Worse, The Intercept editors in New York, not content to censor publication of my article at the Intercept, are also demanding that I not exercise my separate contractual right with FLM regarding articles I have written but which FLM does not want to publish itself. Under my contract, I have the right to publish any articles FLM rejects with another publication But Intercept editors in New York are demanding I not only accept their censorship of my article at The Intercept, but also refrain from publishing it with any other journalistic outlet, and are using thinly disguised lawyer-crafted threats to coerce me not to do so (proclaiming it would it would be “detrimental” to The Intercept if I published it elsewhere).


I have been extremely disenchanted and saddened by the editorial direction of The Intercept under its New York leadership for quite some time. The publication we founded without those editors back in 2014 now bears absolutely no resemblance to what we set out to build -- not in content, structure, editorial mission or purpose. I have grown embarrassed to have my name used as a fund-raising tool to support what it is doing and for editors to use me as shield to hide behind to avoid taking responsibility for their mistakes (including, but not only, with the Reality Winner debacle, which I was publicly blamed despite having no role in it, while the editors who actually were responsible for those mistakes stood by silently, allowing me to be blamed for their errors and then covering-up any public accounting of what happened, knowing that such transparency would expose their own culpability).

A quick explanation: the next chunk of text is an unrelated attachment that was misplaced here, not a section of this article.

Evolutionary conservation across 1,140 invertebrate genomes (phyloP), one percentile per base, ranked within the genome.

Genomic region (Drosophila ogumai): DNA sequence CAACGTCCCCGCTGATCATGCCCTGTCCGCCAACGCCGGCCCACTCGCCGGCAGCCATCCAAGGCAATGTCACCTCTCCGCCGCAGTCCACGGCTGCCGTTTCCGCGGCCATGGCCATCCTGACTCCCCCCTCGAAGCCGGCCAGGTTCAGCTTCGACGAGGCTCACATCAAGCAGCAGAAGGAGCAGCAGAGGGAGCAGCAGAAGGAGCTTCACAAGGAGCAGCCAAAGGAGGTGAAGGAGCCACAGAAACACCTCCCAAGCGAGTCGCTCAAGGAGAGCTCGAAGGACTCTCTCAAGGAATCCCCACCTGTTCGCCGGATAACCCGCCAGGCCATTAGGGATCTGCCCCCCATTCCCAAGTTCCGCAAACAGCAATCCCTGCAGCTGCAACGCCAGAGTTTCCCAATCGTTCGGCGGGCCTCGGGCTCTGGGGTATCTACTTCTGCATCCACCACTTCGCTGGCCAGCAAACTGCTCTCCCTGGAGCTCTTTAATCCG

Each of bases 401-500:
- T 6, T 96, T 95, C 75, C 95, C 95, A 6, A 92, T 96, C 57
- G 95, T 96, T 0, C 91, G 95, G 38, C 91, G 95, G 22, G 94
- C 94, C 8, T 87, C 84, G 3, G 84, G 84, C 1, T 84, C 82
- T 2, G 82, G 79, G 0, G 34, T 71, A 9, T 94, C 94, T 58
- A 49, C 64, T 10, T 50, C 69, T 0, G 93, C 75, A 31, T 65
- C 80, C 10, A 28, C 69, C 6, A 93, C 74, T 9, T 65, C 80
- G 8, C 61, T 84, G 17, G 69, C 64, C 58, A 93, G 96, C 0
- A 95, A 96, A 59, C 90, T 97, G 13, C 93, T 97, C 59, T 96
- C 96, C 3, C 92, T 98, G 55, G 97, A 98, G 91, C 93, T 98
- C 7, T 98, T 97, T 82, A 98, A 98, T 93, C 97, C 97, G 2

But all this time, as things worsened, I reasoned that as long as The Intercept remained a place where my own right of journalistic independence was not being infringed, I could live with all of its other flaws. But now, not even that minimal but foundational right is being honored for my own journalism, surpessed by an increasingly authoritarian, fear-driven, repressive editorial team in New York bent on imposing their own ideological and partisan preferences on all writers while ensuring that nothing is published at The Intercept that contradicts their own narrow, homogenous ideological and partisan views: exactly what The Intercept, more than any other goal, was created to prevent.


I have asked my lawyer to get in touch with FLM to discuss how best to terminate my contract. Thank you - Glenn Greenwald